There was a big increase in spoken-word albums, the highest number of which featured various journalists interviewing the The Beatles.
And the welter of releases gave plenty of scope for confusion. For instance there was little similarity between Shirley Bassey Sings The Movies, a budget album of vintage recordings on the Music For Pleasure label, and Shirley Bassey Sings The Movies, a full-price album by Polygram with new recordings.
But even this was less confusing than rock and roller Carl Perkins, who was the subject of three different compilations on different labels, all at different prices but all entitled Blue Suede Shoes.
The research, by Entertainment Research & Analysis and published in Music Week magazine, shows that the number of albums released in 1996 was 16,148 - 26 per cent up on 1995's previous record number of 12,845. Releases of singles increased 16 per cent to 6,939. There were an average of 311 albums and 133 singles released each week.
Much of the increase in singles production was due to the continuing popularity of dance music, which accounted for 56.4 per cent of the year's output.
In the albums market, the researchers recognised 138 genres, though by far the most popular fields were rock, with 27 per cent of releases, jazz, with 13 per cent, and dance with 10 per cent - dance music showing up as notably less popular on albums than singles. However, the huge increase in the number of releases by hopeful record companies is not mirrored by actual sales.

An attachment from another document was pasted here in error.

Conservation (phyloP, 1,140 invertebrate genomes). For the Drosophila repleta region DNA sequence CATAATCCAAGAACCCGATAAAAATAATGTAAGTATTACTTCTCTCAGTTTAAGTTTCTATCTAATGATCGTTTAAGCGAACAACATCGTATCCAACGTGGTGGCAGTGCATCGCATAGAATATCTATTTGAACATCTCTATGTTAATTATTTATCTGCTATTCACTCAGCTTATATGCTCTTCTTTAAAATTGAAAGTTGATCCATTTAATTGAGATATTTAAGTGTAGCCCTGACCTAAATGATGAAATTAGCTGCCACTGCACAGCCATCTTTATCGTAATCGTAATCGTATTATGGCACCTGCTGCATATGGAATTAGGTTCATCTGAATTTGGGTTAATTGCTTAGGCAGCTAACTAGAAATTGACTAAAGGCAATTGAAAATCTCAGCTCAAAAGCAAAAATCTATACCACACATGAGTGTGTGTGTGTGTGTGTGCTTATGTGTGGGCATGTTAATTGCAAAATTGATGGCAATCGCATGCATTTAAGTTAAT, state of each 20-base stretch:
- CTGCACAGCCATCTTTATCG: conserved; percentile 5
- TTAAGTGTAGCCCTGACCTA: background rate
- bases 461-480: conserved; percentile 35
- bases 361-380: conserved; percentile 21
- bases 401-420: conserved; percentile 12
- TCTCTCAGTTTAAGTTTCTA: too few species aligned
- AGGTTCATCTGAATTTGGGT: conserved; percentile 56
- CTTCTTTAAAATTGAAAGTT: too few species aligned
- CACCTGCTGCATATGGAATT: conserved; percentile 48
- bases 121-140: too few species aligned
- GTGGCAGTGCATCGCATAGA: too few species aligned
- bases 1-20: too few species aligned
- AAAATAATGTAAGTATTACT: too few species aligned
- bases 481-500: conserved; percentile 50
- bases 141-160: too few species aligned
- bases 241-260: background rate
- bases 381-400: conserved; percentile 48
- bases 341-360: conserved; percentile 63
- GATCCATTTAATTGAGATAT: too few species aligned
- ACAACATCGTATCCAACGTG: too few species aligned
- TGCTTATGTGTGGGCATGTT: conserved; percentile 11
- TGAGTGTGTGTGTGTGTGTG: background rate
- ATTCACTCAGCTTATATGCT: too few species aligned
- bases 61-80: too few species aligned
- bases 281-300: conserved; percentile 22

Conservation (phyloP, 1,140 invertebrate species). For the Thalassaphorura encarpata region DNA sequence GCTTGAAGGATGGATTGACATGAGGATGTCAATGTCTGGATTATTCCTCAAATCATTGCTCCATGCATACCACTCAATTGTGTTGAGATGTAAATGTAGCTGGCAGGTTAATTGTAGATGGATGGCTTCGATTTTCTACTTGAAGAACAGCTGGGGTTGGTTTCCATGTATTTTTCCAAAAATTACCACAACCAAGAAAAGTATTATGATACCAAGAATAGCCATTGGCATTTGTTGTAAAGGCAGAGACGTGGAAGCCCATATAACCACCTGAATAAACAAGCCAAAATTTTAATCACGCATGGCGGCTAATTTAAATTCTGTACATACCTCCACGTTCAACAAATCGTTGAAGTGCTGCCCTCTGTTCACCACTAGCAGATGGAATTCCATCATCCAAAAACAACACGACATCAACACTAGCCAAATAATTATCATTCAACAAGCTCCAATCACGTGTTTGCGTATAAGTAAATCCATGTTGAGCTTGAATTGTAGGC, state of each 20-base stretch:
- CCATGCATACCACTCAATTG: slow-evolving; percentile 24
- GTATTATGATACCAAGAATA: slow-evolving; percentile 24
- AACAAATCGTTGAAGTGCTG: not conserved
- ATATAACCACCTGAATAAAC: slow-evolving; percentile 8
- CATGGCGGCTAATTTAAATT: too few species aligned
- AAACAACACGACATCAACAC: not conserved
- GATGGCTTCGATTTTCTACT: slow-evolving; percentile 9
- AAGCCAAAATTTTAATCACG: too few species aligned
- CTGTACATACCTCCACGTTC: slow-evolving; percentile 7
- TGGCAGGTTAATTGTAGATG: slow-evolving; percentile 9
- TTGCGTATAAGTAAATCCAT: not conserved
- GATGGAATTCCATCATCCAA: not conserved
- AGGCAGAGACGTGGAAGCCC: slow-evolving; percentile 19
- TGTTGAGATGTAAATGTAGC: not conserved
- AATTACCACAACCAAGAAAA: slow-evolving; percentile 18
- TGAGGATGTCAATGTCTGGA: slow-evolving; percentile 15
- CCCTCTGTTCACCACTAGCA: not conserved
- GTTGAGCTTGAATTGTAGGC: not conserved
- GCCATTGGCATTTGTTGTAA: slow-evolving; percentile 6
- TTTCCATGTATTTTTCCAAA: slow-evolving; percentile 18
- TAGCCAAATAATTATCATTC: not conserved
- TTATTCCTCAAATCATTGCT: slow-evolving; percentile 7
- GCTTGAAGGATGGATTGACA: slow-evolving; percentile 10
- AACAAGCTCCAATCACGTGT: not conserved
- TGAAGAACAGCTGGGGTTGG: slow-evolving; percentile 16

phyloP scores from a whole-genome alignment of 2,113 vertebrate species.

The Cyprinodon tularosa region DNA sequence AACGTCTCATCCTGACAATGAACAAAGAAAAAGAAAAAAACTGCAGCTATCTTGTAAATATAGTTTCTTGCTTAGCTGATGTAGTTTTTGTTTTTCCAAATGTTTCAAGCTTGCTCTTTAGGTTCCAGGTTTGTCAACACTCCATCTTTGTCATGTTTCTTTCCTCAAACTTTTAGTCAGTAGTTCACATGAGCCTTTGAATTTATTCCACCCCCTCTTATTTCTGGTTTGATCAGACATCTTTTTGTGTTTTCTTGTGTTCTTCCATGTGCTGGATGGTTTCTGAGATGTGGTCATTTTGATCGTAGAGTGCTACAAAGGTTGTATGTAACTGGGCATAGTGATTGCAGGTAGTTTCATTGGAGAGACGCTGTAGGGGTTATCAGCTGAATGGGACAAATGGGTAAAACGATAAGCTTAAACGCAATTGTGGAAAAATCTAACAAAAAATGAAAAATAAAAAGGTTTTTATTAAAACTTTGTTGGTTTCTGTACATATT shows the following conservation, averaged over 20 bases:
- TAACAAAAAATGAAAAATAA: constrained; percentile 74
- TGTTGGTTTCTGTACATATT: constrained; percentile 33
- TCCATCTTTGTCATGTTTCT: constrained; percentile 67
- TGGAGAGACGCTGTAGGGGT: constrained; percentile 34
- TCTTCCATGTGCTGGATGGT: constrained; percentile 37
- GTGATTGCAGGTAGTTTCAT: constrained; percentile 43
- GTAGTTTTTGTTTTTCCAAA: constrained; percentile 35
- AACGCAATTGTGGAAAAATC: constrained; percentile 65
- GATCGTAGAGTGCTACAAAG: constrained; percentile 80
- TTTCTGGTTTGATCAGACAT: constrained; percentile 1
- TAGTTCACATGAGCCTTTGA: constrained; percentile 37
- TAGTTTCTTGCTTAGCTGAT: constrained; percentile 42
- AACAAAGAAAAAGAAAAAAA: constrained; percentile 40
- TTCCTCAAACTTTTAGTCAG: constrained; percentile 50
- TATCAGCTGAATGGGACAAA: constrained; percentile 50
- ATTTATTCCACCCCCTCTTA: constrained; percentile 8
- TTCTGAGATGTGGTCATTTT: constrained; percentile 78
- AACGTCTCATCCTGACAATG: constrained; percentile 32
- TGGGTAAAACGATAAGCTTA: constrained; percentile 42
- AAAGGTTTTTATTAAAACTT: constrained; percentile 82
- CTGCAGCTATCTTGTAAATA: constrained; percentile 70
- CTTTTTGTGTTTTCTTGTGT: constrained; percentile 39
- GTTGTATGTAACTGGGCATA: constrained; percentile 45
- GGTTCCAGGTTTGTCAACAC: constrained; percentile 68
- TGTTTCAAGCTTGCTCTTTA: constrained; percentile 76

Singles and albums are, in fact, selling fewer copies than ever before. The average 1996 album sold 12,000 copies and the average single only 10,644 copies, both all-time lows.
The most prolific artist was Charles Aznavour, with jazz musicians Charlie Parker and Duke Ellington close behind. Frank Sinatra, who was 1995's most prolific artist with 21 releases, just missed the top 10 this time. He had a paltry 15 titles out during the year.
The number of spoken-word releases more than doubled to account for 4 per cent of the albums market with most still released on cassette - the BBC in particular being notably reluctant to make the move to CD.
The corporation's landmark Radio 4 History of Britain, This Sceptered Isle was spread over 20 cassettes. Readings of poetry, fiction and biographies increased markedly with John Le Carre topping the table with eight cassettes, all of his own material. - but still lagging behind the 13 CDs of Beatles interviews.
Interview discs seems to be increasingly popular. In addition to The Beatles, there were six titles featuring The Rolling Stones, five of Queen and three each with Nirvana and Oasis.
Artists with most
Charles Aznavour: 28
Charlie Parker: 25
Duke Ellington: 23
Billie Holliday: 21
Tangerine Dream: 20
Black Sabbath: 19
Glenn Miller: 19
Ella Fitzgerald: 19
Edith Piaf: 19
Gregory Isaacs: 17
Benny Goodman: 17
Miles Davis: 17